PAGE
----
Original sin does not refer to the first sin committed by Adam and Eve. It describes the fallen and sinful condition of the human race. We have a corrupt nature, out of which flow the actual sins we commit. Original sin is itself a judgment of a righteous God upon creatures that He created to be good. As a penalty upon Adam and Eve for their sins, God gave them over, along with their progeny, to their wicked inclinations.
When Adam and Eve were first created, they had the ability to sin, and they had the ability not to sin. At the fall, the human race lost the ability not to sin. The power of sin is so deeply rooted in our hearts and souls that it is impossible for us not to sin. We have not lost the ability to make choices, but we have lost the ability to make good choices.
God’s standard of goodness
This does not mean we cannot do anything that conforms outwardly to the law of God. People keep the speed limit. Mothers sacrifice for their children and people return the wallets of strangers without keeping the money they find inside.
But for an act to be truly good, according to God’s standard, it must correspond outwardly to what the law requires and it also must be motivated by love for God.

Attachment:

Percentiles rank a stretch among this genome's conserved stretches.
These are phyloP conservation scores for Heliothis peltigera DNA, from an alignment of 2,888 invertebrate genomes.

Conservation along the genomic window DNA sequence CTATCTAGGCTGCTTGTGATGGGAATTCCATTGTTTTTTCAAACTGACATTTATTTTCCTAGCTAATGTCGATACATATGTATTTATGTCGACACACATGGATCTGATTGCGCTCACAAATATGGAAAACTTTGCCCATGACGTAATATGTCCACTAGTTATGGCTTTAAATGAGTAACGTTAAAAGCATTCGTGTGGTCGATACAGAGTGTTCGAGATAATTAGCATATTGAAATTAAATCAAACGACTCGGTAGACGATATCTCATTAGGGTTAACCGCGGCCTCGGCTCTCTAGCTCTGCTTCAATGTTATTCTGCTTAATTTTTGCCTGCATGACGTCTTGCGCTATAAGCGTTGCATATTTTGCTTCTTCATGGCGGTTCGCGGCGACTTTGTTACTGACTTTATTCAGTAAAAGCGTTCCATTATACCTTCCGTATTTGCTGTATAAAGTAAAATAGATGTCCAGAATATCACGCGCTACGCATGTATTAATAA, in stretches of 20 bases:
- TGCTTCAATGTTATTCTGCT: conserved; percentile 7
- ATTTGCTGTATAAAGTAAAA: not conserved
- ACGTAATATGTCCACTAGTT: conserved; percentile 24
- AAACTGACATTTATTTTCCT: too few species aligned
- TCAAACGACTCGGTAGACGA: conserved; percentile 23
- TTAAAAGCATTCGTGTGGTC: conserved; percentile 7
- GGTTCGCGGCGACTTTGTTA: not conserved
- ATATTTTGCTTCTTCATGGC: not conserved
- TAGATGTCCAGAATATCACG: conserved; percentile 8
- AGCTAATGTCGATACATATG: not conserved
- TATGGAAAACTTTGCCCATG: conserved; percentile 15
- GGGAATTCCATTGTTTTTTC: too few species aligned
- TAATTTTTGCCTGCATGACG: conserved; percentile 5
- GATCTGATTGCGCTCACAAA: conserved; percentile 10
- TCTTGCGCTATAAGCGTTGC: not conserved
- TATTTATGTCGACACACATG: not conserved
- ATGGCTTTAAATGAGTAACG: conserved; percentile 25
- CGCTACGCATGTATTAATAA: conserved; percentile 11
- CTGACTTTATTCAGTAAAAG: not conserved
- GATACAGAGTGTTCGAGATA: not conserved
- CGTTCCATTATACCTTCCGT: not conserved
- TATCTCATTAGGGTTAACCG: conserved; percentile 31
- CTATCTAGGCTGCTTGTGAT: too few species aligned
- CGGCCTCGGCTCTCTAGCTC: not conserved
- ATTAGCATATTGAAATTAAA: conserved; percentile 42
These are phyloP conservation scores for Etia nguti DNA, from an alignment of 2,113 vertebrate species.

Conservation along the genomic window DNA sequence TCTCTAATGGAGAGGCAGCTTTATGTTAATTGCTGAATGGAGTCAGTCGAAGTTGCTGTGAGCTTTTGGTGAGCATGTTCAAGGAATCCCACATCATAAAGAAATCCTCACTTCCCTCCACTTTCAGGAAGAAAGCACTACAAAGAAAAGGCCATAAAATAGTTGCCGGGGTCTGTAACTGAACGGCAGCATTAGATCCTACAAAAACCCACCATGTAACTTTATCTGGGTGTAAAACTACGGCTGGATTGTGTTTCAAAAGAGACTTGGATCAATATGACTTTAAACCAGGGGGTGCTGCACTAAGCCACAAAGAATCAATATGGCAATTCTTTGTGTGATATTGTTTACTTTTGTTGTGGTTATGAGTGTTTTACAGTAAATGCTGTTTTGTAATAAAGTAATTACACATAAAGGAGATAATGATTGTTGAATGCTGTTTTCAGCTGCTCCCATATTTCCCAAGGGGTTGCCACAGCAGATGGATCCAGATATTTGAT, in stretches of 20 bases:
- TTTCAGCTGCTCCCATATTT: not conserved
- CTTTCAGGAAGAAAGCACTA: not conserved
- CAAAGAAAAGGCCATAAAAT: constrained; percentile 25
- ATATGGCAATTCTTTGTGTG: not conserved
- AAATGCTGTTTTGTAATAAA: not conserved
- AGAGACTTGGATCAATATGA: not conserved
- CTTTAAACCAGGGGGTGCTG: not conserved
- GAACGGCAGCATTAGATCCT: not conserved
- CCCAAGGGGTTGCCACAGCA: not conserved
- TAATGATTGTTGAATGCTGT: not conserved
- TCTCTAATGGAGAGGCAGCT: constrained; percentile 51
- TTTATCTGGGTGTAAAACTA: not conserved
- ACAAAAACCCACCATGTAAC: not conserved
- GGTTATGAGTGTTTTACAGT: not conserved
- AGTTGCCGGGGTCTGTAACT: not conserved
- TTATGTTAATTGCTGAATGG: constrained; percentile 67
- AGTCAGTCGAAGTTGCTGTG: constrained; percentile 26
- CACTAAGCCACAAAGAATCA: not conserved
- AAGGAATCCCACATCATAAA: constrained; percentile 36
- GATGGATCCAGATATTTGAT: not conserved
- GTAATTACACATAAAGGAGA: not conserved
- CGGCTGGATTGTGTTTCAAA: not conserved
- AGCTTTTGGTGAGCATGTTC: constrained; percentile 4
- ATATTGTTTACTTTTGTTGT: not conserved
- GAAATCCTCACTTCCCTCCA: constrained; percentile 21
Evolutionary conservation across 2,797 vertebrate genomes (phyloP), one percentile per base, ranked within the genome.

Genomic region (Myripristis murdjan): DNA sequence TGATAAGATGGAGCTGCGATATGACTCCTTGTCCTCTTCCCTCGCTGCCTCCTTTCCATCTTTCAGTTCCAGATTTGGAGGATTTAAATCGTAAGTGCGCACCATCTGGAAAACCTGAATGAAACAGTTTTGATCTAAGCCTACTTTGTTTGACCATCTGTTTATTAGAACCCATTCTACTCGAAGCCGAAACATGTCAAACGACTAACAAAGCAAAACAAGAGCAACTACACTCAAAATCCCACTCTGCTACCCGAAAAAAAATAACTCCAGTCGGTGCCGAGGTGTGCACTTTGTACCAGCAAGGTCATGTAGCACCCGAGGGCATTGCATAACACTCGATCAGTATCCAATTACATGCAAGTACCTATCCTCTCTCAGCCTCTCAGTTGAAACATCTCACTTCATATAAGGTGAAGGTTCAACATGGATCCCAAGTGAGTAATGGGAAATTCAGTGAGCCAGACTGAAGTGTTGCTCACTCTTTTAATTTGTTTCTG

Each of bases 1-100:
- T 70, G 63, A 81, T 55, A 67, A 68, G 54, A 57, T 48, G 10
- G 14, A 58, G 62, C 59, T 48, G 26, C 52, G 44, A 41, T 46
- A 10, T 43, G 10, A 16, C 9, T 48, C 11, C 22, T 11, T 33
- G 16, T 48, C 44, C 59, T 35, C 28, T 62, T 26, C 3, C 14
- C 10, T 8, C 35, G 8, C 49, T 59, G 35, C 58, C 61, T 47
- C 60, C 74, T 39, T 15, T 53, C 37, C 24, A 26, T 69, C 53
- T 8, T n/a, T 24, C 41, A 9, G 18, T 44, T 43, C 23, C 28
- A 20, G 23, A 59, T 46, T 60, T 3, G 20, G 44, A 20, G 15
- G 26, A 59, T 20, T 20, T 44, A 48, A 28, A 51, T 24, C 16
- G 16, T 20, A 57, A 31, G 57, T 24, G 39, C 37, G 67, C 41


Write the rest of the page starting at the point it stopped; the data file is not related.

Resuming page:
Sometimes we obey the law of God because it serves our personal best interests. We might not steal because we have found that crime does not pay. We might do noble gestures for the applause of men, but fallen man lacks the motivation to obey the law out of love for God. Jesus said, “You shall love the Lord your God with all your heart and with all your soul and with all your mind. This is the first and great commandment. And the second is like it: You shall love your neighbor as yourself” (Matthew 22:37-39).
We are not able to do the good that God requires: “no one does good, not even one” (Rom. 3:12). We are so corrupt that we are spiritually dead – not just sick but dead. Jesus said, No one can come to Me unless it is granted him by the Father” (John 6:65). So, to embrace Christ, to come to God and to do the things of God, requires that we somehow be liberated from the prison of original sin. This is accomplished by the sovereign, supernatural work of the Holy Spirit. That is why Jesus said, “You must be born again” (John 3:3).
When churches reach out to “seekers,” I do not know whom they have in mind, because the Bible says that no one in his natural state seeks after God: “no one seeks for God” (Rom. 3:11).
[Adapted from Everyone’s a Theologian by R.C. Sproul]